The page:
Governor rolls out priorities for the year in string of speeches starting in Greensboro
Gov. Beverly Perdue made a string of speeches last week outlining her policy goals for the new year, beginning with an address to about 700 business leaders at the Koury Convention Center in Greensboro, telling them that creating jobs and maintaining employment has to be the state’s number-one priority.
“We’ve got to find ways to strengthen North Carolina’s economy and make North Carolina the best place in the world to start and grow a business,” she said.
The governor trumpeted a new initiative called “Biz Boost” that has already been piloted in Charlotte, which helps small businesses apply for and obtain credit, reduce overhead costs and manage staff. Perdue said the initiative will be underwritten by federal workforce monies obtained by US Sen. Kay Hagan.
“Biz Boost is going to use a lot of these workforce dollars to prevent small businesses from going under in the first place,” she said, “to prevent folks from losing their jobs in the first place, so we will actually go into existing businesses and pay for company salaries for awhile as we help them get a different business plan and model.”
As a second step, the governor said she will propose a tax incentive for small businesses that are incorporated in North Carolina and choose to stay in the state. As the audience applauded her, Perdue acknowledged that she would need cooperation from the General Assembly and urged their support.
The state GOP predictably derided the Democratic governor’s public rollout.
“Despite Gov. Perdue’s desperate attempts to give herself a nickname and lift her low approval ratings, more than 64,000 North Carolina workers have lost their jobs on her watch,” said Senate Republican Leader Phil Berger of Rockingham County in a formal statement the next day. “For far too many North Carolinians, Gov. Perdue’s administration will be remembered because of a ‘jobless’ economy. People out of work through no fault of their own need a governor and a state government administration with policies that encourage and enable job creation. Unfortunately, what we have is selfpromotion and no change from the policies that have hiked taxes, ballooned government spending and contributed to jobs being lost.”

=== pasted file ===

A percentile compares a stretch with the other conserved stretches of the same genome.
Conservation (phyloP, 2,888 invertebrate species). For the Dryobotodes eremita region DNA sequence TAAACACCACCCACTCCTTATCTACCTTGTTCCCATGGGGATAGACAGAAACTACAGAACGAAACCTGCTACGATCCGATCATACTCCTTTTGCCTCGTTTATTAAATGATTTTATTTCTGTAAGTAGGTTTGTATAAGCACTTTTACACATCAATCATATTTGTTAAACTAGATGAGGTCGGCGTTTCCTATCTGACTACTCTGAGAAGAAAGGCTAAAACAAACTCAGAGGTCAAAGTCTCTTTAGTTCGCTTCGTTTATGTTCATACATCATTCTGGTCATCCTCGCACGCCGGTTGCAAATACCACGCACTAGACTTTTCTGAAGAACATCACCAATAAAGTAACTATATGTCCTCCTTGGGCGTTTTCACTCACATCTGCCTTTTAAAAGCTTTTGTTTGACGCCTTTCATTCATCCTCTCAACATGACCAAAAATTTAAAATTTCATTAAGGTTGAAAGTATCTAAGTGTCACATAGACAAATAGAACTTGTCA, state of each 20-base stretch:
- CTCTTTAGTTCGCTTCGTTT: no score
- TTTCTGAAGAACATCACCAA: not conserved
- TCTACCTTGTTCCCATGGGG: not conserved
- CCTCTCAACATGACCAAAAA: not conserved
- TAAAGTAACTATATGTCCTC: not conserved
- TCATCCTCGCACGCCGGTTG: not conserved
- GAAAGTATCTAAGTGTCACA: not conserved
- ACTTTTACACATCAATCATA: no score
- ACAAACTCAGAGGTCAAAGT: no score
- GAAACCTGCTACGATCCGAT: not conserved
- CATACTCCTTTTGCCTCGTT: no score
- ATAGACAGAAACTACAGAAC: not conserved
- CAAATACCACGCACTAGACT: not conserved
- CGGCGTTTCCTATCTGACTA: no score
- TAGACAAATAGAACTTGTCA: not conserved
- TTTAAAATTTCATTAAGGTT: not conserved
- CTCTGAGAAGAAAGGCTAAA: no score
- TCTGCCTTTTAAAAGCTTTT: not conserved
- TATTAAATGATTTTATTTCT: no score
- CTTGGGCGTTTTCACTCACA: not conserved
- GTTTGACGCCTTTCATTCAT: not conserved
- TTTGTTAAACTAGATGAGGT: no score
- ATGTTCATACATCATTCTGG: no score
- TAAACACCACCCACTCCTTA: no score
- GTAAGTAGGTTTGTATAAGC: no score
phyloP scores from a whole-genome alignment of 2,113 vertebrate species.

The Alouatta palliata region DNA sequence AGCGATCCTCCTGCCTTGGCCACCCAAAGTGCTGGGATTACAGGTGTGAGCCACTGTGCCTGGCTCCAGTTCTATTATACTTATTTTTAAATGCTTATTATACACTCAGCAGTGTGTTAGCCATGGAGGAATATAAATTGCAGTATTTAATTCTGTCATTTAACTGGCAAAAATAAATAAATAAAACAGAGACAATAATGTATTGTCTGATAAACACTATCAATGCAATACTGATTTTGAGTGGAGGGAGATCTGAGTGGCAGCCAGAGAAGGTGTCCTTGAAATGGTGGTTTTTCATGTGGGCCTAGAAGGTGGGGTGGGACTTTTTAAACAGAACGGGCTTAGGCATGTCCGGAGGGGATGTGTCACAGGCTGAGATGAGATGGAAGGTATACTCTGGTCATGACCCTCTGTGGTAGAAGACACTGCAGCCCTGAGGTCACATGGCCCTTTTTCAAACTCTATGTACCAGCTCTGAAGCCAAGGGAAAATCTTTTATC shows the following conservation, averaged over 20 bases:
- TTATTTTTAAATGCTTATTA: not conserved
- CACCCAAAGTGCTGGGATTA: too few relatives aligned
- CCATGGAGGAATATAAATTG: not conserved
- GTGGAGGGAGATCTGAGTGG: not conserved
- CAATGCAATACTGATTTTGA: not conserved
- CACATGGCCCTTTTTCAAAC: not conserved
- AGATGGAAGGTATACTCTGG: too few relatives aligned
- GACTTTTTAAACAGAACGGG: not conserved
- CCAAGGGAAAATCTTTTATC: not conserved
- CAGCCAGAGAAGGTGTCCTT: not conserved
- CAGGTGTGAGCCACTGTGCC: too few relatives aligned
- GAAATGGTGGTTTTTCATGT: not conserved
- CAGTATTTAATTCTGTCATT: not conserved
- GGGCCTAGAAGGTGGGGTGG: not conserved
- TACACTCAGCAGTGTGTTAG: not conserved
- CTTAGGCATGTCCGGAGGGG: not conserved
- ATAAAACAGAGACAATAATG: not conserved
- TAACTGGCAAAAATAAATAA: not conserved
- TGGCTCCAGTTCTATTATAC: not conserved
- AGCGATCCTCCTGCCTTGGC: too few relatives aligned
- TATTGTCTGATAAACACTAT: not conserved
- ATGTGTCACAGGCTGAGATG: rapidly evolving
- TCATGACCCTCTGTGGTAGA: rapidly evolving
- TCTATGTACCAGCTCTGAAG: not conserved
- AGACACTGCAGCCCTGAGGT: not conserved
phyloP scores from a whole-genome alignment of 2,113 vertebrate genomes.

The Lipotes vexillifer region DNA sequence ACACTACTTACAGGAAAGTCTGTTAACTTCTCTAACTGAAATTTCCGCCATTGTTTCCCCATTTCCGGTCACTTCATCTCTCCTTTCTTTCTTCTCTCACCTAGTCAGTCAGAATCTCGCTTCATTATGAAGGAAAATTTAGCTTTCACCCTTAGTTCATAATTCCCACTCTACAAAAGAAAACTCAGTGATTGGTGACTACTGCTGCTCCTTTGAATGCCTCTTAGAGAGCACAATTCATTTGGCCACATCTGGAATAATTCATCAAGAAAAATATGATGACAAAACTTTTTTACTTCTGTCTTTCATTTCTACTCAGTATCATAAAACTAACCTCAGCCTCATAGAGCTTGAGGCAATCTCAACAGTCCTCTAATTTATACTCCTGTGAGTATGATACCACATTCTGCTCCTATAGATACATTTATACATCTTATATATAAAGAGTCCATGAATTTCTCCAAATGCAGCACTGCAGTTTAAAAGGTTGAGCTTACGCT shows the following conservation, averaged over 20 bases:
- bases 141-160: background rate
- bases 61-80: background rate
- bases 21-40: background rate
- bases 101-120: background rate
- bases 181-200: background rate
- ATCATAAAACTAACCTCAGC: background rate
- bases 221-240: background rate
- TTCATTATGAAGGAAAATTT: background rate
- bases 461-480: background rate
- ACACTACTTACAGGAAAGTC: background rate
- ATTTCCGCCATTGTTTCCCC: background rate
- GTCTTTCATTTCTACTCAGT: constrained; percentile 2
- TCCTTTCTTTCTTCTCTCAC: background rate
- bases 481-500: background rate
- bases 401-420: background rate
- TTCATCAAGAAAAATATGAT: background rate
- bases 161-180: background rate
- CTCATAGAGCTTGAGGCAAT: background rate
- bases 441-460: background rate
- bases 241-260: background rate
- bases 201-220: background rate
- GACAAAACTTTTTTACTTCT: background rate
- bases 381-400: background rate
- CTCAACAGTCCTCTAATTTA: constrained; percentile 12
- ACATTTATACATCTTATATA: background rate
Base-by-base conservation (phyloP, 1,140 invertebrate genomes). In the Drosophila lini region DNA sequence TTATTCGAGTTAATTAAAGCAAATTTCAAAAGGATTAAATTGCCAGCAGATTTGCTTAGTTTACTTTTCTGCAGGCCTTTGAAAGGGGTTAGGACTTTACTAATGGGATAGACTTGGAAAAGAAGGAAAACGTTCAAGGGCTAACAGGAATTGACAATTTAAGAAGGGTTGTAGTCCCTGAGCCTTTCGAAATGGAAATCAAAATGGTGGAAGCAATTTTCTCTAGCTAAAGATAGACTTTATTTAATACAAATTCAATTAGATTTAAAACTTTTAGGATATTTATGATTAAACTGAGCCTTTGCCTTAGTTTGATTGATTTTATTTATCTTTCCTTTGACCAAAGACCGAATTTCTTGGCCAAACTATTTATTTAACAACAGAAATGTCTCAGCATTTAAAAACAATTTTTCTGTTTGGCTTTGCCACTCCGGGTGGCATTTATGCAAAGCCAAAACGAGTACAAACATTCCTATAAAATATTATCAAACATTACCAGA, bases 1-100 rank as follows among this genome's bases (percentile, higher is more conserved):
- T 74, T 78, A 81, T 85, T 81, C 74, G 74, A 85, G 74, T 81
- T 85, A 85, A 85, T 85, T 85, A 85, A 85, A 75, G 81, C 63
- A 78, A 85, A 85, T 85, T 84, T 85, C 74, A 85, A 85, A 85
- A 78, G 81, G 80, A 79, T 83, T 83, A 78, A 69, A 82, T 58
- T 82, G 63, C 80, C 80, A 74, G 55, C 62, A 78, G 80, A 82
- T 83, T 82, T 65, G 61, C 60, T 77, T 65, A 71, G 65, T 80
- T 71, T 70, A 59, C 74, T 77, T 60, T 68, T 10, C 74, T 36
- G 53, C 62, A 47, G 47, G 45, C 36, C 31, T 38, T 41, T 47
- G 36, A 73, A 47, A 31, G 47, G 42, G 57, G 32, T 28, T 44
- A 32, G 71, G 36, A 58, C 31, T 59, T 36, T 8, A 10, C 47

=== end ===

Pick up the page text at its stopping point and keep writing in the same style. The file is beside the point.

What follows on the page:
Perdue was elected as a champion of education, but she conceded that her focus has now shifted in light of the relentless economic downturn.
She spoke about a new education initiative called “Career College Ready Set Go” “that will actually change the public schools and the hiring system here in North Carolina” and pledged to raise North Carolina’s high school graduation rate in the next three years by almost 10 points.
“We’re fundamentally changing the system,” she said. “We’re giving students and teachers little fun kind of handheld devices and every week or so the teacher can track the student’s progress, day in and day out in every year of school until graduation. We’ve brought in teams of mentors and business leaders and parents and grandparents and we’ve wrapped our arms around those little kids who’ve fallen behind from day one and we’re helping them master those basic levels.”
In a third area of focus during her 45-minute address at the Greensboro Partnership’s annual meeting, Perdue spoke about the need to raise ethical standards in Raleigh, while declining to detail specific abuses by officials.
“We’re fed up with the dishonesty, we’re angry about the backroom dealing and we’re tired, really, really tired of business as usual,” she said.
After referencing initiatives to publicly disclose information about state contractors, the governor said, “I made it very clear to the cabinet again this morning that zero tolerance for illegal or unethical behavior by those who serve the public is the new battle cry for North Carolina,” adding that she urged them to err on the side of firing an employee who turned out to be on the up-and-up over retaining one who continued to engage in unethical practices.
“I’ll go to court for it,” she said. Perdue appealed to her well-heeled audience to consider the difficulties faced by North Carolina workers at the bottom of the economic ladder.
“They’re worried somehow they’re going to get the pink slip and their
livelihood is going to be gone in the flip of a notice,” she said. Concluding, she paraphrased a letter from an unemployed Davidson County man: “People in North Carolina aren’t looking for a handout; they’re looking for a way out.”
Gov.Beverly Perdue addressed the Greensboro Partnership’s annual meeting atthe Koury Convention Center on Jan. 12. (photo by Jordan Green).